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1968 – 1978

On campus, Jesuit Theodore “Ted” Zuern (1921–2007) became president of Red Cloud in 1968. As an educator, Father Ted had long recognized the need to further integrate Lakota culture, language, and art into campus life—an instinct which led him to collaborate with Robert “Bob” Savage to organize the inaugural Art Show. That first show was modest and informal—but it accomplished something groundbreaking. By allowing “any American Indian 14 years or older” to enter, it encouraged young artists just beginning their careers to share their artistic vision alongside more seasoned and professional artists. Red Cloud’s campus bookkeeper, the incomparable Brother C.M. Simon, S.J., took on the task of managing future Art Shows, a role he would hold for decades to come.


1978 – 1988

On Red Cloud’s campus, Brother Simon continued to manage the show’s growth, working tirelessly to promote Lakota and other Native art. Instantly recognizable with his traditional black robes, beard, and pipe, Brother Simon developed strong bonds with local Lakota artists and continued to purchase and sell their work on campus, creating a much needed source of income for the reservation. Ultimately, he amassed an extensive collection of paintings, drawings, and sculptures by Lakota and other diverse Native artists. As the need for dedicated space became clear, plans for The Heritage Center began to take shape. Its gallery doors finally swung open in 1982, just in time for the 14th Red Cloud Indian Art Show.


1988 – 1998

On campus, The Heritage Center’s gift shop grew as Brother Simon purchased and sold beadwork, quillwork, parfleche, and more to spur economic opportunities for the artist community on the reservation. Although a devastating 1996 fire forced The Heritage Center to close its gallery space for two years, the Red Cloud Indian Art Show continued to grow and attract new artists.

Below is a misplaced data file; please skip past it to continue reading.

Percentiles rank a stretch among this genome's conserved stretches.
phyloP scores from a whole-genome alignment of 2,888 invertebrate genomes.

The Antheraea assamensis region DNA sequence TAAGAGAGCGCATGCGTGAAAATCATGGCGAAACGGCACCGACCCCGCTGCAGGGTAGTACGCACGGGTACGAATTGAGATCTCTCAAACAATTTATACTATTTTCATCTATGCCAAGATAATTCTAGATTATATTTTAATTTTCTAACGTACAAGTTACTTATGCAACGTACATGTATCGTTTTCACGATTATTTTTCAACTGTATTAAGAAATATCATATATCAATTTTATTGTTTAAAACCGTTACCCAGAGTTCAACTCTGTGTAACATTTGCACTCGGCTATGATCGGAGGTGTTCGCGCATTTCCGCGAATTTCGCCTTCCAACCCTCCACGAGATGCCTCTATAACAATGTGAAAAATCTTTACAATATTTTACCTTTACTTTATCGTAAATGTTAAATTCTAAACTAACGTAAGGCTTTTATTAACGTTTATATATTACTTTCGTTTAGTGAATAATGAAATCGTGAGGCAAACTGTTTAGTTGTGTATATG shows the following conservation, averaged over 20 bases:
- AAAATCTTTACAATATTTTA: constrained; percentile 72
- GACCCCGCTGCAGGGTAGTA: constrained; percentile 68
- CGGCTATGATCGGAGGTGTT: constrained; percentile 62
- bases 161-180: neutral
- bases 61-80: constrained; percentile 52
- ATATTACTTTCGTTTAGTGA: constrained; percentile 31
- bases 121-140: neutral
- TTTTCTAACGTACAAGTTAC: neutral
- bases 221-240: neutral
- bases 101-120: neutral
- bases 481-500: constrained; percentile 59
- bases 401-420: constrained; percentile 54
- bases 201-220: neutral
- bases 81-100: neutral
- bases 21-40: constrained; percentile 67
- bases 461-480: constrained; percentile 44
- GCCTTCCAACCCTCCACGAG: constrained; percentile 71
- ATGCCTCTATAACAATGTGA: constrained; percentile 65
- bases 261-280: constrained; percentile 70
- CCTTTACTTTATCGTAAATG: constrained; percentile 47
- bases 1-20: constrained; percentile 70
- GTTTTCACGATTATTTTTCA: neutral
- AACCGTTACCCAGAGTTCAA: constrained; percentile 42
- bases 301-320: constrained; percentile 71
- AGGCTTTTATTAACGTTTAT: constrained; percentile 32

1998 – 2008

In 2003, The Heritage Center launched its own efforts to research and catalog its growing permanent collection. Mary V. Bordeaux (Sicangu Lakota), a museum studies graduate of the Institute of American Indian Arts, was hired to manage the work of identifying, tracing, and studying the collection’s estimated 3,000 pieces of artwork. Director Peter Strong came on board in 2005. The cataloging process, which employed as many as twenty-three interns at one time, was largely completed in 2009, and the team revealed The Heritage Center actually held closer to 10,000 pieces.

Brother Simon, who had led the development of the Art Show and The Heritage Center programs for almost four decades, unexpectedly passed away in 2006. Bordeaux stepped into the role of curator, with an aim to protect and grow his legacy and to help The Heritage Center grow into a hub of forward-looking Native art and creativity.


2008 – 2018

In the midst of that work, the Red Cloud Indian Art Show deepened its long-standing mission: to create opportunities for all Native artists to show their work and share their voice. By bringing new visitors to Pine Ridge, creating traveling exhibitions for galleries and museums, and developing cutting-edge arts education programs, it allows new audiences to experience the power of Lakota and other Native art. And with each passing decade, through the Red Cloud Indian Art Show, it continues to celebrate each new generation of Native artists and gives them a platform to share their work with the world.